Just a thought...

     

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  8.  
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    Haywood, Nov 21st, 2007 @ 5:41am

    Are we limited to Restaurant?

    Can I tag all the bordellos and crack houses?

     

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  9.  
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    Jim (profile), Nov 21st, 2007 @ 5:43am

    You know what would be neat...?

    Google already pays contractors (anyone who wants to can be one) $10 for accurate info including a photo. You get $2 for your effort initially and $8 more if the company responds to a postcard that google sends them for verification. Check Check it ya'll.

     

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  10.  
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    Jim (again) (profile), Nov 21st, 2007 @ 5:47am

    RE: Google and Maps and Newspaper Partnerships

    Check out the Google Maps API (or yahoo's). If you have a DB or XML file of info with addresses (or lat/long) anyone can mash something up in a couple of hours. That is precisely why they made the API available.

    See housingmaps.com for a good example.

     

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  11.  
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    Ben, Nov 21st, 2007 @ 5:49am

    I think this is what you are after

    http://www.peekacity.com uses a wiki model to overlay google maps with all kinds of things in the area. Users can log in and change/update/add information. They are also very responsive to ideas for general improvement.

     

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  12.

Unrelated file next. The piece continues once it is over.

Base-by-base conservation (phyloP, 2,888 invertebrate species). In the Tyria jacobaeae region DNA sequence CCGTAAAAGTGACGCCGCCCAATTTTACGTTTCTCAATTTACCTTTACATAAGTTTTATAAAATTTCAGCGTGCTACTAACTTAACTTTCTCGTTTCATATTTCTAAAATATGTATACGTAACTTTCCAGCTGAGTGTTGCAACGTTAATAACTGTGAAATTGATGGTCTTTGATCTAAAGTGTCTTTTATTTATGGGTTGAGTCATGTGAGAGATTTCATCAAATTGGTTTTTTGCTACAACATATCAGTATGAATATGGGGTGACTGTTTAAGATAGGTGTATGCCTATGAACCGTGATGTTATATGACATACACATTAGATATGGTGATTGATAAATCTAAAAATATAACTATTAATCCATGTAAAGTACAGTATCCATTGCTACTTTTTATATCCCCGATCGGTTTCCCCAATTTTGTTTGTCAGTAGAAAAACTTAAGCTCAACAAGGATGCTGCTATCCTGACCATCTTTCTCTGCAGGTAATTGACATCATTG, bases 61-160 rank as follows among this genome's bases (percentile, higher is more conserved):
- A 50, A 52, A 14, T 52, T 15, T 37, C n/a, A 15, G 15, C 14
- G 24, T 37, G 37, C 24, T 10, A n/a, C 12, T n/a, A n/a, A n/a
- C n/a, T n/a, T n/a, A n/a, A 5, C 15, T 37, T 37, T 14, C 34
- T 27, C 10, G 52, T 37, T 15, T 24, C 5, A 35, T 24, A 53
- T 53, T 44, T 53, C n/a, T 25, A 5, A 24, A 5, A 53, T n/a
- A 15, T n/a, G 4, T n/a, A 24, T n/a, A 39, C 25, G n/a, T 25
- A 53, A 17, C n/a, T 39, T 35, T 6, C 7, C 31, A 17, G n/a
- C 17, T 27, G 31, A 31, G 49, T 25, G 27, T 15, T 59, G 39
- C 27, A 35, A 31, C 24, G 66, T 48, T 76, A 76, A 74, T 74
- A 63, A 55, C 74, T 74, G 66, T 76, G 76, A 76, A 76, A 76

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    ranon, Nov 21st, 2007 @ 5:59am

    Re: Wikimapia

    Wikimapia is really a godsend. It is especially useful in third world countries where the mapping systems are not well developed. That is where the bulk of the entries and users are.

     

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  13.  
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    Thom, Nov 21st, 2007 @ 6:13am

    Re: Jim

    You're right that Google offers the Maps API, but it's not that convenient since it'd require each newspaper to roll their own online system for displaying the yard sale information, favorites selection, and spitting out the data to Google for display. Certainly an outsider could build this and offer it to newspapers for minimal or no cost (ad supported) and even include extended yard sale listings. I just thought it'd be a neat feature for Google since they want to get more local adoption and they could benefit from newspaper partnerships.

    On Google paying contractors... I'm sorry but that program is a complete and total joke in most areas and unfortunately if it gets any use in an area it becomes a bigger joke. It takes time and effort and gas to get the information Google wants and for that you're only guaranteed $2. If, and only if, businesses answer Google's contact and there's no discrepancy between the info they provide you and Google do you get the remaining $8. If more than a person or two does this in your area then you end up duplicating their efforts and getting squat for your trouble. What Google should have done is contact all the listed businesses thru direct mailing and assign businesses that reply to registered users/photographers for photo taking and remuneration.

     

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  14.  
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    Peter B., Nov 21st, 2007 @ 6:43am